That's why I find it baffling that there are places that women can't visit here. Not like a proper gentleman's club, but shamanist or Buddhist sites where they are not supposed to walk.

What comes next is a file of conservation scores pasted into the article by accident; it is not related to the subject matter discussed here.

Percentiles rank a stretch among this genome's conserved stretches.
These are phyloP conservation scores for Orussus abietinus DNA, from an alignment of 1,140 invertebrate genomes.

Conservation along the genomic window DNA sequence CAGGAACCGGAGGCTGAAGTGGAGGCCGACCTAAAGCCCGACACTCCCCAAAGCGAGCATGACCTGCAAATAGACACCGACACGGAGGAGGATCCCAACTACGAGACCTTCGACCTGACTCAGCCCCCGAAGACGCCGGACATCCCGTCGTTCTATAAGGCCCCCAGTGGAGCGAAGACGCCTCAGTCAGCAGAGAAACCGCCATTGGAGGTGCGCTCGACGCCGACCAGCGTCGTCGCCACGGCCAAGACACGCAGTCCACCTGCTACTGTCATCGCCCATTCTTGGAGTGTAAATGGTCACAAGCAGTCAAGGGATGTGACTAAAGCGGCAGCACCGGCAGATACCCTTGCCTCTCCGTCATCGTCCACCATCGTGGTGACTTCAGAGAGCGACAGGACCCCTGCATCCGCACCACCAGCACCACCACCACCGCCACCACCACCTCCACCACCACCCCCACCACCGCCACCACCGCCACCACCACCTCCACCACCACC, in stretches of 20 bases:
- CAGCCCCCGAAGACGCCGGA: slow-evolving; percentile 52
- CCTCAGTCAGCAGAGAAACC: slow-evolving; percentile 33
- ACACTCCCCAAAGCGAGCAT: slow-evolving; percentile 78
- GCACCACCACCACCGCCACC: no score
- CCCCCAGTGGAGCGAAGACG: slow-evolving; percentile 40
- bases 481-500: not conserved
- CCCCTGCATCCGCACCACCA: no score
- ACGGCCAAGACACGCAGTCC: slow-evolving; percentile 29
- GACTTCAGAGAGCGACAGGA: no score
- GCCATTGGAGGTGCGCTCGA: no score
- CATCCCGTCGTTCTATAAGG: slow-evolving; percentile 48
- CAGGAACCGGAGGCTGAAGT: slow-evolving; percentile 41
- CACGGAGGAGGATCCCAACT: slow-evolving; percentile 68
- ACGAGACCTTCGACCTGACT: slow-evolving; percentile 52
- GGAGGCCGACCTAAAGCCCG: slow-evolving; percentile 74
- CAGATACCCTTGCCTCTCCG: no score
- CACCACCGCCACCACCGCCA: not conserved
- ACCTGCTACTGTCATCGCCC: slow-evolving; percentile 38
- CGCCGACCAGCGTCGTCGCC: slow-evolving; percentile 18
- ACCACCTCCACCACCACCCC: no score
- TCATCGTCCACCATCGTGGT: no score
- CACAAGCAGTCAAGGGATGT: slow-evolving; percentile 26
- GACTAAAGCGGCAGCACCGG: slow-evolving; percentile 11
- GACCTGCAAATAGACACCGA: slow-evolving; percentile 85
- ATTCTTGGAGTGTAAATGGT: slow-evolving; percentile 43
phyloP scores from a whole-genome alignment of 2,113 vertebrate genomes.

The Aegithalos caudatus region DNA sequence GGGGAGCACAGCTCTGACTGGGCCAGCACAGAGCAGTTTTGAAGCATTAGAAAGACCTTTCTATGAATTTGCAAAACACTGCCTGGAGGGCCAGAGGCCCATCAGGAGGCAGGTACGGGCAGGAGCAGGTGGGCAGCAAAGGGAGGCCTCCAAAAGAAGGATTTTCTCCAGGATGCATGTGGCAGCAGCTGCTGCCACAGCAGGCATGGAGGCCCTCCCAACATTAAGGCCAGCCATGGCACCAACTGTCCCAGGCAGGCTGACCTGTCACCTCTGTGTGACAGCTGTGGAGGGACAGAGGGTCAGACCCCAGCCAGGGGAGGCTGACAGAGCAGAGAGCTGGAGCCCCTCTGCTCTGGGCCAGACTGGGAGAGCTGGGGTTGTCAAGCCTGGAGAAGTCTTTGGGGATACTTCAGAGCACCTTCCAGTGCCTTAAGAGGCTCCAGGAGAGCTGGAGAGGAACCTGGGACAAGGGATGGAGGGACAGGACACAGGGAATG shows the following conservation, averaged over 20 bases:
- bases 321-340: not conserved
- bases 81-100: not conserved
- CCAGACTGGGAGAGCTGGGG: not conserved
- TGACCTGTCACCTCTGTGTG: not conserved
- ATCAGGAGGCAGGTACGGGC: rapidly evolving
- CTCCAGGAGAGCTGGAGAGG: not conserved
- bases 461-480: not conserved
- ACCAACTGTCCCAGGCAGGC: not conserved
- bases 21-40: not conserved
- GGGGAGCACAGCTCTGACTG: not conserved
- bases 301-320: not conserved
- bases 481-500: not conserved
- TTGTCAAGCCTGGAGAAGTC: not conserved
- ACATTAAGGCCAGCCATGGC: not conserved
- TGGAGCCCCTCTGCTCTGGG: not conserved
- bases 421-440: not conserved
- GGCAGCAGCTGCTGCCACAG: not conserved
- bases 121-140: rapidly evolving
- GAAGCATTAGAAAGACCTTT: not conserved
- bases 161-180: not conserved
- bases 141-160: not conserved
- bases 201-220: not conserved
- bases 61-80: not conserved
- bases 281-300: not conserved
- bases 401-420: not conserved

I've mentioned this before, but I'm not the fastest hiker; I prefer stopping to smell the roses (or shoot the pictures) to racing up stupid hills. This is good, considering I am also not the most graceful person in the world and my family might be more than a little put off if I fell off the side of a mountain. Unfortunately this meant that I was about 20 meters short of the top when some mean old Mongolian fart told Engrish (in perfect English - good for you, asshole) that we were not allowed up there. He actually shooed us away. And so now I was pissed. It's possible that I mouthed off as we started trekking down the hill, about how we didn't need his stinking mountain and that I hoped he fell off the south side into China, f*ck you very much (I didn't realize he spoke English or it's possible I wouldn't have spoken quite so loudly. Thankfully he never would have heard me over the wind, anyways). Everyone we spoke to afterwards said that women were allowed on Shiliin Bogd, and that jackass was the only thing keeping us from checking out the view of China 3k away on the other side (it probably wasn't much of a view, but we didn't get the chance to find out). It wasn't a wasted trip - it was still interesting to see the volcanic craters - but I would have been happy to stay at the nearby tourist camp and go up the next morning instead (for some reason, Enkhaa changed our plan when we got back down). Engrish and I decided (in our first of many business plans for this trip) to come back and build our own tourist camp. On another crater. With the prettiest ovoo in Mongolia. And only allow women to come. And since there are so many volcanic craters we should be able to tap a hot spring SOMEWHERE, and that would definitely leave our guests feeling refreshed.